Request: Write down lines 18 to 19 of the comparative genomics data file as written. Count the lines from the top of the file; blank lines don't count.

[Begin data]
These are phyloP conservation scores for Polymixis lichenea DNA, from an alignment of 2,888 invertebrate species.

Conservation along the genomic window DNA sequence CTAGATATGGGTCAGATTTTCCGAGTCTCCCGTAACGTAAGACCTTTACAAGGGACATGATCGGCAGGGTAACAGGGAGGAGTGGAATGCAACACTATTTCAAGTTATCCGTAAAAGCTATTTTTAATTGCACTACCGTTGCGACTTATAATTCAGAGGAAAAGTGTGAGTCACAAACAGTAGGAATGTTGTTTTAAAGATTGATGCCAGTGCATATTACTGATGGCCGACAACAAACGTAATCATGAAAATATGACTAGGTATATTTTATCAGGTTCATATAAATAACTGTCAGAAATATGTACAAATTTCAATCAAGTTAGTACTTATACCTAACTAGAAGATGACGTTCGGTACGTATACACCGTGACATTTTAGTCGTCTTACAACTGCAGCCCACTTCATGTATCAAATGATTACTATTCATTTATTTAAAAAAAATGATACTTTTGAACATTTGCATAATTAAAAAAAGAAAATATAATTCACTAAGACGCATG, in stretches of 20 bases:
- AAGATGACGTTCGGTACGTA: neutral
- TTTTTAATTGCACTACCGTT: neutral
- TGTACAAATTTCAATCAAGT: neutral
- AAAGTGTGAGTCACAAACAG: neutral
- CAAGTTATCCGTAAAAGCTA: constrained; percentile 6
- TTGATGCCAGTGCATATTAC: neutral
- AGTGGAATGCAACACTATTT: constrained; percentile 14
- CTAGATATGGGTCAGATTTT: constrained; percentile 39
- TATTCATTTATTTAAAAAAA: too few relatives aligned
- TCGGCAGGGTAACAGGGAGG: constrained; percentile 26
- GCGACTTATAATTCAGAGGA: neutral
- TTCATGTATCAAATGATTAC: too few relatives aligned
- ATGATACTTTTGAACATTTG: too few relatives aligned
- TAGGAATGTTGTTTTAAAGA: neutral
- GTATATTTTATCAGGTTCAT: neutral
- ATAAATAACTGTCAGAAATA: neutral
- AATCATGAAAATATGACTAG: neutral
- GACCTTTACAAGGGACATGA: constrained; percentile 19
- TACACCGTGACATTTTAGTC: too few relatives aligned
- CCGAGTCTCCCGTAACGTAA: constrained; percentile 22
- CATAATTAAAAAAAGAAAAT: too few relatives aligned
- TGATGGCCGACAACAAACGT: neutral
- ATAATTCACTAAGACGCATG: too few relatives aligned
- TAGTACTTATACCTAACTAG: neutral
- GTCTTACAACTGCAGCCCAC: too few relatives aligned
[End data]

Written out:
- ATAAATAACTGTCAGAAATA: neutral
- AATCATGAAAATATGACTAG: neutral